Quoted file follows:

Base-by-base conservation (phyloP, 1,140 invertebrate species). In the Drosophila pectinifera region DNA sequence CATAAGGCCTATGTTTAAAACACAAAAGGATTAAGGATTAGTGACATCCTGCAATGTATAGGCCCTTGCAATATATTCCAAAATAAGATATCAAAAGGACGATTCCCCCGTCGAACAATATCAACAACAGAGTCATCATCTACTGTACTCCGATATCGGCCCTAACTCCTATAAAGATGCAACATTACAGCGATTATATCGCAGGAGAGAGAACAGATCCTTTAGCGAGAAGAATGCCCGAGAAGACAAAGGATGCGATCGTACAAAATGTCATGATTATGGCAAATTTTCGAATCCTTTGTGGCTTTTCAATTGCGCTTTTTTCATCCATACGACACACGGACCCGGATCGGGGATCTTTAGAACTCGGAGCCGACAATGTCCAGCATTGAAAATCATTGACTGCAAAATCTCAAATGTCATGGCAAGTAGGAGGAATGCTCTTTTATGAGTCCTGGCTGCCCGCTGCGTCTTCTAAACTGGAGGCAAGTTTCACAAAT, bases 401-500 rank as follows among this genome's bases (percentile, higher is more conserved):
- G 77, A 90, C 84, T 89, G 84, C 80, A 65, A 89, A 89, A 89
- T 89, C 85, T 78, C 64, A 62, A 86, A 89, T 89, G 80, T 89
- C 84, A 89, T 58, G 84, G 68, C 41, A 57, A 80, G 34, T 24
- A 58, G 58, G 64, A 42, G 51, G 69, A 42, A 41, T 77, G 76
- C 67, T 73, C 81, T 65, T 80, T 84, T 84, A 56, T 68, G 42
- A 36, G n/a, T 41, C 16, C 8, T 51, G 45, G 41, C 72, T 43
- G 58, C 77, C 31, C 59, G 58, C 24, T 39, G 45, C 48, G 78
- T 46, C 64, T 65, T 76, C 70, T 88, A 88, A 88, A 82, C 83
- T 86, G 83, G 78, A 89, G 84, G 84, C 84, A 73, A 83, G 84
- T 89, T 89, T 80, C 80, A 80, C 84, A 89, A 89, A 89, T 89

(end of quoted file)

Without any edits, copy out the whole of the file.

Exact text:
Base-by-base conservation (phyloP, 1,140 invertebrate species). In the Drosophila pectinifera region DNA sequence CATAAGGCCTATGTTTAAAACACAAAAGGATTAAGGATTAGTGACATCCTGCAATGTATAGGCCCTTGCAATATATTCCAAAATAAGATATCAAAAGGACGATTCCCCCGTCGAACAATATCAACAACAGAGTCATCATCTACTGTACTCCGATATCGGCCCTAACTCCTATAAAGATGCAACATTACAGCGATTATATCGCAGGAGAGAGAACAGATCCTTTAGCGAGAAGAATGCCCGAGAAGACAAAGGATGCGATCGTACAAAATGTCATGATTATGGCAAATTTTCGAATCCTTTGTGGCTTTTCAATTGCGCTTTTTTCATCCATACGACACACGGACCCGGATCGGGGATCTTTAGAACTCGGAGCCGACAATGTCCAGCATTGAAAATCATTGACTGCAAAATCTCAAATGTCATGGCAAGTAGGAGGAATGCTCTTTTATGAGTCCTGGCTGCCCGCTGCGTCTTCTAAACTGGAGGCAAGTTTCACAAAT, bases 401-500 rank as follows among this genome's bases (percentile, higher is more conserved):
- G 77, A 90, C 84, T 89, G 84, C 80, A 65, A 89, A 89, A 89
- T 89, C 85, T 78, C 64, A 62, A 86, A 89, T 89, G 80, T 89
- C 84, A 89, T 58, G 84, G 68, C 41, A 57, A 80, G 34, T 24
- A 58, G 58, G 64, A 42, G 51, G 69, A 42, A 41, T 77, G 76
- C 67, T 73, C 81, T 65, T 80, T 84, T 84, A 56, T 68, G 42
- A 36, G n/a, T 41, C 16, C 8, T 51, G 45, G 41, C 72, T 43
- G 58, C 77, C 31, C 59, G 58, C 24, T 39, G 45, C 48, G 78
- T 46, C 64, T 65, T 76, C 70, T 88, A 88, A 88, A 82, C 83
- T 86, G 83, G 78, A 89, G 84, G 84, C 84, A 73, A 83, G 84
- T 89, T 89, T 80, C 80, A 80, C 84, A 89, A 89, A 89, T 89